George Demiris

Independence and shared decision making: the role of smart

home technology in empowering older adults

31st Annual International Conference of the IEEE EMBS

Minneapolis, Minnesota, USA, September 3-6, 2009, 6432-6436.


Community dwelling older adults

Smart home technologies

Dephi study


Smart home designers


48 dwelling older adults

Shared decision making

It is an active and empowered role

Older adults and clinical encounter

Literature review Older adults and smart home designers/


Shared decisions was perceived as being able to make decisions about treatment options during clinical encounter and having control over what technology to use, when and how. Because smart home technology can interfere the private life.


Anne W. Ekdahl, Lars Andersson, Maria Friedrichsen

“They do what they think is the best for me.” “Frail elderly patients’ preferences

for participation in their care during hospitalization”

Patient Education and Counseling, 2010, 80, 233-240.


Recently hospitalized frail older adults

Interviews with 15 ”fragile”

elderly patients

Patient participation

Participation means information and good communication.

Patients (and health care staff)

Participation (in medical decisions) means receiving information and good communication the older adults do not want to take an active part in medical decisions about their treatment.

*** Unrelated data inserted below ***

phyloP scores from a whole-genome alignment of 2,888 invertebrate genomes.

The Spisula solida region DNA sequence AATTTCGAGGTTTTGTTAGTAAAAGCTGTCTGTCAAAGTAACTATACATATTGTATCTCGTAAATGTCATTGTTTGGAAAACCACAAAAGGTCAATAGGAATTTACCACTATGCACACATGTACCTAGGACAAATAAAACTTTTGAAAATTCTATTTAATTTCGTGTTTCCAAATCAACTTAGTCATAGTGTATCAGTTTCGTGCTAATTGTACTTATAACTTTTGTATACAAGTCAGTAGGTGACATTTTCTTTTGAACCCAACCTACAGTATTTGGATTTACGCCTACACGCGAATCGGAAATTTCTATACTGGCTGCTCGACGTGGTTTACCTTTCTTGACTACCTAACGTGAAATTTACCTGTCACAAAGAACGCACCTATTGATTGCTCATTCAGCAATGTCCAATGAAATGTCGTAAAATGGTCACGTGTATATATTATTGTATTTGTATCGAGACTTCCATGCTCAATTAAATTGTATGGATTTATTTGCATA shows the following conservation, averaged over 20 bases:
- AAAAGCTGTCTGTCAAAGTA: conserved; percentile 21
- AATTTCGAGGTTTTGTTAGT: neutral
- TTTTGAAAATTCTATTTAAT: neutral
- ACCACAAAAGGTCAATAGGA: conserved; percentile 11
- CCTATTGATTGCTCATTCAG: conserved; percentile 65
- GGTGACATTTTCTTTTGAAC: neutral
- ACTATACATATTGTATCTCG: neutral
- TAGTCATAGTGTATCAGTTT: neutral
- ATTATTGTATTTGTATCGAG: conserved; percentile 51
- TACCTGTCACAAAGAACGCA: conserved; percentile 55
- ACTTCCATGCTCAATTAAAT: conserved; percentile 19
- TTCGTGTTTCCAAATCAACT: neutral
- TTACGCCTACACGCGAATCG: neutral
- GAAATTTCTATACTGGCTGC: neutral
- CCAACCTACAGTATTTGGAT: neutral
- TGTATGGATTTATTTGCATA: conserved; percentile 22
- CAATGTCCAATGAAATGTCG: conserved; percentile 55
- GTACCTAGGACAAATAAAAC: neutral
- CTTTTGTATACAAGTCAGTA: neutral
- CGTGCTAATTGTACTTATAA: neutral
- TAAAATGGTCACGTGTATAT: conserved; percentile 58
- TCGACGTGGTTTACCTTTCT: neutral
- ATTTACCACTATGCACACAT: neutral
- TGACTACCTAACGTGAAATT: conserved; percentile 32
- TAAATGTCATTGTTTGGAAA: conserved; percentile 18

But they wanted to be given the chance to be heard and to express their thoughts and feeling about symptoms and illnesses.


Helena Harder, Rachel Ballinger, Carolyn Langridge, Alistair Ring, Lesley J. Fallowfield

“Adjuvant chemotherapy in elderly women with breast cancer: patients’ perspectives on information giving and

decision making”

Psycho-Oncology, 2013, 22, 2729-2735.


Women aged ≥ 70 years with newly diagnosed

EBC (Early Stage Breast Cancer)

Structured interviews with 58 women 70 - 83 years

Breast- cancer-treatment decision

Level of participation

in treatment decision making

Patient and clinician ie. doctor and family

The majority (58.5%) of the women wanted to make a shared decision about adjuvant chemotherapy with a clinician. 22.6% delegated the decision to a clinician 18. 9% made their own decision.


Elisabeth Lindberg, Ulrica Hörberg , Eva Persson, Margaretha Ekebergh

“It made me feel human”: A phenomenological study of older patients’ experiences of participating in a team meeting.

International Journal of Qualitative Studies on Health & Well-Being, 2013, May 28, 20014.


Team meetings (TM) in hospitals

Interviews with 15 patient 74 - 94 years (12 women 3 men)


The encounter between the career and the patient needs to be developed (in order to get away) from the view of the patient as an object to view the patient as a unique person

Patient and career

There is a desire in caring and TM to be recognized and confirmed as a unique but vulnerable human gives feelings of participation.